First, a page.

Labour Ministry Plans Law To Cut Paperwork

New Delhi, November 8 | Updated: Nov 9 2003, 05:30am hrs
In a major initiative to simplify procedures for entrepreneurs, the labour ministry is working on a legislation to bring down the number of registers to be filled by units.

The proposed legislation, to be called Labour Laws (maintenance of register, submission of annual return, notices, etc) Act, intends to do away with more than a dozen registers and the filing of returns.

At present, these registers are needed to be maintained under such rules as the contract labour (regulation & abolition) rules of 1971, the child labour (prohibition & regulation) rules of 1988, the equal remuneration rules, the inter-state migrant workmen (regulation of employment & conditions of service) central rules of 1980, the Building & Other Construction Workers Act of 1996, the minimum wages (central) rules of 1950, the payment of wages (railways) rules of 1938, the payment of wages (mines) rules of 1936, the payment of wages (air transport service) rules of 1968, etc.

The proposed legislation is based on the recommendations of a working group constituted by the ministry to suggest simplification of the existing forms for returns and registers.

The group has noted that under the laws related to contract labour, equal remuneration, etc, it is mandatory on the part of employers to maintain registers.

The group has recommended that the registers of employed persons under such laws, except the Sales Promotion Employees (condition of service) Act of 1976, and the Working Journalists & Other Newspaper Employees (condition of service) and Miscellaneous Provisions Act of 1955, can be consolidated into one register.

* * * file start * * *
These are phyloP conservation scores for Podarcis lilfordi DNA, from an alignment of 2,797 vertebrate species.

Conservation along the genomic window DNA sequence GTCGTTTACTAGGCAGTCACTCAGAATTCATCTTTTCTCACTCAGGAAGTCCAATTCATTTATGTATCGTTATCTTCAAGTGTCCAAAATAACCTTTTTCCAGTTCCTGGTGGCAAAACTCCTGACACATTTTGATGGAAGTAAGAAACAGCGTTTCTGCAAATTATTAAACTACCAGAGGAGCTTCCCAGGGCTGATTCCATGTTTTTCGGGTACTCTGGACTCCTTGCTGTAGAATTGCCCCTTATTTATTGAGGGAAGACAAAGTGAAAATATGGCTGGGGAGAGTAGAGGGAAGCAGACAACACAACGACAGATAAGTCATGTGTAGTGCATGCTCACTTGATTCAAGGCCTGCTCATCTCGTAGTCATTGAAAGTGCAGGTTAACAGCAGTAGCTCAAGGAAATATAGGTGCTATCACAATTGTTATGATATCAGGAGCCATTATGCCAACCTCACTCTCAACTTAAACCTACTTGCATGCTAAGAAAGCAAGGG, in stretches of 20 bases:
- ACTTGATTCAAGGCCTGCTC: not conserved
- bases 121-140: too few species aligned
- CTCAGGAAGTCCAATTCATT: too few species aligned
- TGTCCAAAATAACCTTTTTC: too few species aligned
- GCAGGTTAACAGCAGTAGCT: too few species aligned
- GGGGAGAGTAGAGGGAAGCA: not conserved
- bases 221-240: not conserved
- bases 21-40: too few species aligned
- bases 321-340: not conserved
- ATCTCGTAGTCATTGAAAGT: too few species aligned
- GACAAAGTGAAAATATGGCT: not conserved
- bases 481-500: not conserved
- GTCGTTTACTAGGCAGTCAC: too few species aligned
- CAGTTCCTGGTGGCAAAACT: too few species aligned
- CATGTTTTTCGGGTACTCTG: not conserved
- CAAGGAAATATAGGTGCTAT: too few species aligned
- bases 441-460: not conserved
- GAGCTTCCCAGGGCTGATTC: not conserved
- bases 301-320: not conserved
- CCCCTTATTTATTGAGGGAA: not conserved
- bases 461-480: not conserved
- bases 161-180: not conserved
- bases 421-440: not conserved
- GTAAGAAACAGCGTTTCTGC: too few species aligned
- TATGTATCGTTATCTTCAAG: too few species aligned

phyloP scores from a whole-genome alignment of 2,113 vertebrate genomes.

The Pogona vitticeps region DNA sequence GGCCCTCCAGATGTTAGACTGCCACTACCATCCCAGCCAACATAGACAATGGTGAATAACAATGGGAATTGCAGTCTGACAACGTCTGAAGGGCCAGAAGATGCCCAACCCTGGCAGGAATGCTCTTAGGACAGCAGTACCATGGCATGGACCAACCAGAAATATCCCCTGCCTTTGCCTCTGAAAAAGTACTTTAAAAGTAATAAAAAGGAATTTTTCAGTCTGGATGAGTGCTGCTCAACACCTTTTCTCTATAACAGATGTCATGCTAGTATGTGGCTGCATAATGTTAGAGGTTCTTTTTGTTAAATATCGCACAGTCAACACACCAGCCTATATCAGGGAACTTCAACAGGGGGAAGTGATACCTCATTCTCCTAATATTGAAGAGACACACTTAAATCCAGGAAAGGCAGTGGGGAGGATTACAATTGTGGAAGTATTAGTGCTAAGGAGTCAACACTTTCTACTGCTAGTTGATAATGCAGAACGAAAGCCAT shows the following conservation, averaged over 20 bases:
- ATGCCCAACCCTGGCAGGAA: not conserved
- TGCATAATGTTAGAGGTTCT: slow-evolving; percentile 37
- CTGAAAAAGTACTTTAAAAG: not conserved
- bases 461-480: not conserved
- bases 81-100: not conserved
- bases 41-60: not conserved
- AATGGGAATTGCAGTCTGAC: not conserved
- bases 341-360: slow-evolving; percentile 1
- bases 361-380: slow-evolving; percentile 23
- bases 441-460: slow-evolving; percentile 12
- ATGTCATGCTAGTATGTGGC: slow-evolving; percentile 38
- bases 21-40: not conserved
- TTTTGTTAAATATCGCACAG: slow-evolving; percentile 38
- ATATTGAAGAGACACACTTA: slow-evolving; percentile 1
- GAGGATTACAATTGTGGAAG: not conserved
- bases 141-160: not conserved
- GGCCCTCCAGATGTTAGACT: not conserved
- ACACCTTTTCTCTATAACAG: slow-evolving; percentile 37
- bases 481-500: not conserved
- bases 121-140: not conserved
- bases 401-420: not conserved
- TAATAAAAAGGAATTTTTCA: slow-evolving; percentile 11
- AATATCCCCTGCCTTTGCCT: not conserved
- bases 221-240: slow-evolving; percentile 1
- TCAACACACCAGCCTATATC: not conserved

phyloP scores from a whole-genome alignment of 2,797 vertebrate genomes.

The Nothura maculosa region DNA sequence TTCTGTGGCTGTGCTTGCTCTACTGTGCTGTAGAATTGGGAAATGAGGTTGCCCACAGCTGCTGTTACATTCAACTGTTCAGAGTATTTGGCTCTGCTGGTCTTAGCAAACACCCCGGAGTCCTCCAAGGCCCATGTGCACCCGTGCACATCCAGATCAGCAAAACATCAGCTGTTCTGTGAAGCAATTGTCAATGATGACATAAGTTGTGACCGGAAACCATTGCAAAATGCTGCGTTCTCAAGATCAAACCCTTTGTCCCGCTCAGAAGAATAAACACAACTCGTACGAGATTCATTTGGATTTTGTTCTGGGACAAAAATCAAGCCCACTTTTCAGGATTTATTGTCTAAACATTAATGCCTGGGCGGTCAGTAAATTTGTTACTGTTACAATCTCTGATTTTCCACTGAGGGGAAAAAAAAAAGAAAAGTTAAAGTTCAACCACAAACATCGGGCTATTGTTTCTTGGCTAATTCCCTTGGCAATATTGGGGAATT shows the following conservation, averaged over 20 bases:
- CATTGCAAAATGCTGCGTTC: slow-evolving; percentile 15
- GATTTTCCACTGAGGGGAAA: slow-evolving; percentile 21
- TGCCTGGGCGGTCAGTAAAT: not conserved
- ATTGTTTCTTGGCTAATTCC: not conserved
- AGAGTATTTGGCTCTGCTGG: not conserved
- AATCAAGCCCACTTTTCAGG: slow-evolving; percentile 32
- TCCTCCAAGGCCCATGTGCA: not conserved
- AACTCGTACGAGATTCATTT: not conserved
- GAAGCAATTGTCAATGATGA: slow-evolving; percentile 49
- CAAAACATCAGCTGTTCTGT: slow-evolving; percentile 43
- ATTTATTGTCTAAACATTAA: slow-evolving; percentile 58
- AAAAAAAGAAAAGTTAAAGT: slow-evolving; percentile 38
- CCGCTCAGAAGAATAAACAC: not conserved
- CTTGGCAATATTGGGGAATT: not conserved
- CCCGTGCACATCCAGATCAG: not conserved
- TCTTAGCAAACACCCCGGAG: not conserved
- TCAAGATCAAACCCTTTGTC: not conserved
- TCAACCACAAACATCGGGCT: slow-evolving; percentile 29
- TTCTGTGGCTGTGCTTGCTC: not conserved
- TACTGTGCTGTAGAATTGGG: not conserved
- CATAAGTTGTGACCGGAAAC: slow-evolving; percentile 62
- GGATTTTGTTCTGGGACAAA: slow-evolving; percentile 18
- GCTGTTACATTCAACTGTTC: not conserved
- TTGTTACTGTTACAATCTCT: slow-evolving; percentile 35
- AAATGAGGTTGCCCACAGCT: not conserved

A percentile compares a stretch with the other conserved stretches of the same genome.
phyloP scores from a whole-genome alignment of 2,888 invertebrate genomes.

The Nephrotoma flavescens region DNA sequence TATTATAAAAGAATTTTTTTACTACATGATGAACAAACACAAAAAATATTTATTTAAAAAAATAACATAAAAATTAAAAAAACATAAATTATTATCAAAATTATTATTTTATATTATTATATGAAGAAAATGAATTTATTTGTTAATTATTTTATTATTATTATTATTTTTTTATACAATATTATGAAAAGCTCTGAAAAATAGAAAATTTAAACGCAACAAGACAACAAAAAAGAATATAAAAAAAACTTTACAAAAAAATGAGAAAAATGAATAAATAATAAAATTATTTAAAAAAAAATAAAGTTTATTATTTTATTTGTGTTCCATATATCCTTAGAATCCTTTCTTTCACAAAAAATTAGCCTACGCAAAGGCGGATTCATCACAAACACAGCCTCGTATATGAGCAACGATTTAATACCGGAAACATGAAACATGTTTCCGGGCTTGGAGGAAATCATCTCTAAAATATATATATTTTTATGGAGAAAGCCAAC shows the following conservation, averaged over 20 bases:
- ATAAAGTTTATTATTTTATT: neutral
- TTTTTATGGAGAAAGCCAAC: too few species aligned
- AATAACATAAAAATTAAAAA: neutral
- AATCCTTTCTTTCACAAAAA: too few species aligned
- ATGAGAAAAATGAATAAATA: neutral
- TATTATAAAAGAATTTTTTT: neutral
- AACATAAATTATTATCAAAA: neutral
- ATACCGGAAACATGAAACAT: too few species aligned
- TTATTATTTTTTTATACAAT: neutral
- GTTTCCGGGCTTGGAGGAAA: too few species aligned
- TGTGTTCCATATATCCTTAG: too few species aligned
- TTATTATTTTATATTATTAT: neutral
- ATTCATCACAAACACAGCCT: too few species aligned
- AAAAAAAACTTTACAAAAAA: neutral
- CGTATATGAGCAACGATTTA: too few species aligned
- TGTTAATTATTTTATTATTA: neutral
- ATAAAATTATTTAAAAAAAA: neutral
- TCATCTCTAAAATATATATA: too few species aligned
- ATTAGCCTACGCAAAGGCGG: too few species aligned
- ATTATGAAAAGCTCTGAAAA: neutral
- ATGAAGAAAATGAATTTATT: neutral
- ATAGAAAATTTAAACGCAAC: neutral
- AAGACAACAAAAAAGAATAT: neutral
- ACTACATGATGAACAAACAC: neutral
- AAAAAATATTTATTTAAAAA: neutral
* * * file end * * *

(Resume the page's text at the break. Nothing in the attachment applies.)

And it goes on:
The group has also recommended that the muster rolls, wage register and register of other deductions prescribed under the five kinds of rules can be consolidated into one register. The rules are under the Payment of Wages Act of 1936, the Minimum Wages Act, the CL (R&A) Act, the ISMW (RE&CS) Act and the BOCW (RE&CS) Act. Further, the group has suggested that the annual return prescribed under all these enactments be consolidated into one common form of annual return.

Some enactments provide for display of abstracts of Acts and rules at the workplace. The group wants this practice to be stopped. The group has further favoured suitable provisions to enable the employer to furnish annual returns, notices, etc, to concerned authorities through e-mails and floppy and to maintain the prescribed registers on computers.

The group has also observed that there are more than 15 labour laws in the Central sphere and almost an equal number, if not more, in the state spheres, prescribing a variety of returns which the employers must furnish and registers that they must maintain. Such unremunerative activities are especially vexatious for small and medium enterprises. A reduction in the number of returns and registers through consolidation and simplification would result into better compliance by employers, it said.